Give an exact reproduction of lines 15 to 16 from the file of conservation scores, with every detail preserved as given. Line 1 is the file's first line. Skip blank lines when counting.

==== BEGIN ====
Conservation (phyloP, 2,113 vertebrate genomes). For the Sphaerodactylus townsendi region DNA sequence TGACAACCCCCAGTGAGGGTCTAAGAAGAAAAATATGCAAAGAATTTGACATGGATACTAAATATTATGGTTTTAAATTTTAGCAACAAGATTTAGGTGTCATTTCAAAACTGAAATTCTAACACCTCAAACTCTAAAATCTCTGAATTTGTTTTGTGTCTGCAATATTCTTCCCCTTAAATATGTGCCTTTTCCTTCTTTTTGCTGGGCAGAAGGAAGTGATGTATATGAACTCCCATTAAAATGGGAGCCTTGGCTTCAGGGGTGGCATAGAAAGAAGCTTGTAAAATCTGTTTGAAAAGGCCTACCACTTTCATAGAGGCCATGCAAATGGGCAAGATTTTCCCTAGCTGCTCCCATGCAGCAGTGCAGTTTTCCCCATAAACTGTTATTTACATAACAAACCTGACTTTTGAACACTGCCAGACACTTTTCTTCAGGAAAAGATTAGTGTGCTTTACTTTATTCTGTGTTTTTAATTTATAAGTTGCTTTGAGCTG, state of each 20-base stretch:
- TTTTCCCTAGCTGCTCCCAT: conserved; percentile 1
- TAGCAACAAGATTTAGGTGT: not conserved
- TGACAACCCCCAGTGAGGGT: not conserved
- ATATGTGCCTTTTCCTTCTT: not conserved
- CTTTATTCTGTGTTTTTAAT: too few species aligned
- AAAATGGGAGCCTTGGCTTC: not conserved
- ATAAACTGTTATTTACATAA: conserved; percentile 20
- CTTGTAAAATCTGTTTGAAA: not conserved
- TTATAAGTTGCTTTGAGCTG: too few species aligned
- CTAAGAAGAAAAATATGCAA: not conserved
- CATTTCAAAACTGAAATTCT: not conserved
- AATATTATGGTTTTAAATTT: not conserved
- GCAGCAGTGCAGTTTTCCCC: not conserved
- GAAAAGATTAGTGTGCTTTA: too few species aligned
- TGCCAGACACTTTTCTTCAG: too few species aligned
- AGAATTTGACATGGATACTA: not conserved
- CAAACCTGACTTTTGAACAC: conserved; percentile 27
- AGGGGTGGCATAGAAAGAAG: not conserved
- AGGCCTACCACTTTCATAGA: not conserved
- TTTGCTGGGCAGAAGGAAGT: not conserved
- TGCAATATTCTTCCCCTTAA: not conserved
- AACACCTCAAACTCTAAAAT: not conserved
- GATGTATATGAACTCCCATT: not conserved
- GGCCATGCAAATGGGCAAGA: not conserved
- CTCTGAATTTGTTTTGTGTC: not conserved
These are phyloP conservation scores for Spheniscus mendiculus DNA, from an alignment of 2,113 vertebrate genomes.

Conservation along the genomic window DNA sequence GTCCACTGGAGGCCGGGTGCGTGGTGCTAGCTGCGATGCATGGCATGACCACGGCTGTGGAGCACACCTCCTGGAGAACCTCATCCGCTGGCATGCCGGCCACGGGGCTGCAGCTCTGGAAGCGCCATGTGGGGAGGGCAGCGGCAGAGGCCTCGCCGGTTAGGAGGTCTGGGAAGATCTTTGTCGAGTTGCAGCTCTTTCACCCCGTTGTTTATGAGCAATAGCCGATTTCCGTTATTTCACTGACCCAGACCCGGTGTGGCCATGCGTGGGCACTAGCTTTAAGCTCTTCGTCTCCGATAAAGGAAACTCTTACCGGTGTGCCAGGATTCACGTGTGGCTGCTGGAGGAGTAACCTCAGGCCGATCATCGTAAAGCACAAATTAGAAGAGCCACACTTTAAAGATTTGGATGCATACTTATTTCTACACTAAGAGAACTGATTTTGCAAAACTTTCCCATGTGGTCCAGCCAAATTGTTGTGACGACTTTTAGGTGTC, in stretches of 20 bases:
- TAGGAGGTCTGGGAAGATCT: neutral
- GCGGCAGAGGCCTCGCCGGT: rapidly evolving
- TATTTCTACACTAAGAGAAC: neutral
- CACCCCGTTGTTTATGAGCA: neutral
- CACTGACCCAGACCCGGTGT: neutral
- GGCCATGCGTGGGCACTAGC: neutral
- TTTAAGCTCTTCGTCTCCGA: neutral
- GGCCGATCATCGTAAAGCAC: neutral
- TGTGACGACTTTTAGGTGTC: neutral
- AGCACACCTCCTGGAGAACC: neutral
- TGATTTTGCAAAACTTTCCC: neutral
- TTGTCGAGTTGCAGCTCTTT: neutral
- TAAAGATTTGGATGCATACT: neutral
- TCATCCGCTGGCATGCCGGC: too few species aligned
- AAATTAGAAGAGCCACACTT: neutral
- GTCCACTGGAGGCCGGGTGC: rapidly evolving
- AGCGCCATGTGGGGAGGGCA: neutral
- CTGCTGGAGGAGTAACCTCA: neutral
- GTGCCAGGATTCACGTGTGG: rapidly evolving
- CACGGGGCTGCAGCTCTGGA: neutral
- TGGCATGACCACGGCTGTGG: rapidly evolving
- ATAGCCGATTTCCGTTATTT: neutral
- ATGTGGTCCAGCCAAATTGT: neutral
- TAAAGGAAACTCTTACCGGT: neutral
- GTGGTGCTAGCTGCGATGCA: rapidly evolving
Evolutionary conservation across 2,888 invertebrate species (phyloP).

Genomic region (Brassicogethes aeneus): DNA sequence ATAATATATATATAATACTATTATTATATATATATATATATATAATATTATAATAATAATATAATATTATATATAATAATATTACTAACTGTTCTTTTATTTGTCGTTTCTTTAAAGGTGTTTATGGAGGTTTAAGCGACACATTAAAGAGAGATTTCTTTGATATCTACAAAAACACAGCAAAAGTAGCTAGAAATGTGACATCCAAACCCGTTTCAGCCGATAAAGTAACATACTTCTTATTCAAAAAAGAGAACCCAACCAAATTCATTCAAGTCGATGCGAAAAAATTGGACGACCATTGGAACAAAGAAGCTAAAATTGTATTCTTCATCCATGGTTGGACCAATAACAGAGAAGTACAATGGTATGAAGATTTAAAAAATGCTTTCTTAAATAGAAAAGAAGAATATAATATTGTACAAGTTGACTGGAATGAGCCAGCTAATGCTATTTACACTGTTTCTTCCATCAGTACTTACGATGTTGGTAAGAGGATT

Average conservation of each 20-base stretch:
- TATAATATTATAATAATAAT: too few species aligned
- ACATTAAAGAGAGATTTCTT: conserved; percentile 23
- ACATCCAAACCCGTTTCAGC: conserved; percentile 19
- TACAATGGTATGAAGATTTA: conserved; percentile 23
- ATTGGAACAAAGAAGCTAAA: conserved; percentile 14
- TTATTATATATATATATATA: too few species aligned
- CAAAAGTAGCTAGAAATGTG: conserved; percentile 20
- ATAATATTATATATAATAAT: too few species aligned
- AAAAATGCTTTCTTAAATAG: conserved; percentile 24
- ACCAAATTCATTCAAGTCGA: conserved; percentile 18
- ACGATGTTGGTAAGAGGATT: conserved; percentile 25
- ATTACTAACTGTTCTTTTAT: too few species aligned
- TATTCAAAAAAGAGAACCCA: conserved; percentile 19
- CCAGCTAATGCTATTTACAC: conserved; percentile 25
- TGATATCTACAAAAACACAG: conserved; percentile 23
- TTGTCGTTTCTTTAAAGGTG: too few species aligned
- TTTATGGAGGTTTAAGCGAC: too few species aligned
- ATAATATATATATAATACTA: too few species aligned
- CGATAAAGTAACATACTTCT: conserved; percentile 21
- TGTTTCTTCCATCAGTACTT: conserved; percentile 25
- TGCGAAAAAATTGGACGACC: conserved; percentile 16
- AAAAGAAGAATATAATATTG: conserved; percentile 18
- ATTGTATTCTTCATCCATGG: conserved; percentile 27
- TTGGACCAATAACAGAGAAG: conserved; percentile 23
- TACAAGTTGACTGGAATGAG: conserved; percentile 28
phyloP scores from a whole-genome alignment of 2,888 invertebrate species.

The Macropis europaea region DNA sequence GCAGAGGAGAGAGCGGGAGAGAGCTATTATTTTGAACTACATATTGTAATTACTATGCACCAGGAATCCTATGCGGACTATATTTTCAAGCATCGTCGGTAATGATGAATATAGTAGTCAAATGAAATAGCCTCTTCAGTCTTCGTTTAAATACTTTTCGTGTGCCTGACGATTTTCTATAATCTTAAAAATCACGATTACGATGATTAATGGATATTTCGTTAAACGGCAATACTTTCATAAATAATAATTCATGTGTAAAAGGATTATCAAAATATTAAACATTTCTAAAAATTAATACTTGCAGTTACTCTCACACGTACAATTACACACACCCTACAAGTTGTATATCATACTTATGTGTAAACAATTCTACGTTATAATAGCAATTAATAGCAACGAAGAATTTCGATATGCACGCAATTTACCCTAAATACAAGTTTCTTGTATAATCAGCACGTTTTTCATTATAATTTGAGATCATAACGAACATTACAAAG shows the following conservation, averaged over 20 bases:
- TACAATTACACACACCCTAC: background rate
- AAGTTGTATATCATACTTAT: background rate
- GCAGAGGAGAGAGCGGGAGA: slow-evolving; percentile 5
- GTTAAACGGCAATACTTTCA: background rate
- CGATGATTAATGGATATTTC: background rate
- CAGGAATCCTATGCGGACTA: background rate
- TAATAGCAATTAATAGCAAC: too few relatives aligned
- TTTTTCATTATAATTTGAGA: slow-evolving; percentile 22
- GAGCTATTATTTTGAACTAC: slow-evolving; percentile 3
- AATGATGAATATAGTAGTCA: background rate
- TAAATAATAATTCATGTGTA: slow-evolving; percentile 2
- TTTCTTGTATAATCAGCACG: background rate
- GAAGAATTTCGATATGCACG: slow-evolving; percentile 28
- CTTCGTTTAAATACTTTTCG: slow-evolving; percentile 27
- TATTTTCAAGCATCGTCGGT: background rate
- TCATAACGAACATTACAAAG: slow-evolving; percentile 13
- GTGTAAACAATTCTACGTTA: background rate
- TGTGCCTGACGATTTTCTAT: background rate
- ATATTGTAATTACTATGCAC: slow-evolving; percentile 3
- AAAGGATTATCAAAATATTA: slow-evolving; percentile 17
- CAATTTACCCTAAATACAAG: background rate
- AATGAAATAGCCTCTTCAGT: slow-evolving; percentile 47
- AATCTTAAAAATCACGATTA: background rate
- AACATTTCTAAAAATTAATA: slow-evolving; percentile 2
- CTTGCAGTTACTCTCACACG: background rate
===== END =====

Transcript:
- GAAAAGATTAGTGTGCTTTA: too few species aligned
- TGCCAGACACTTTTCTTCAG: too few species aligned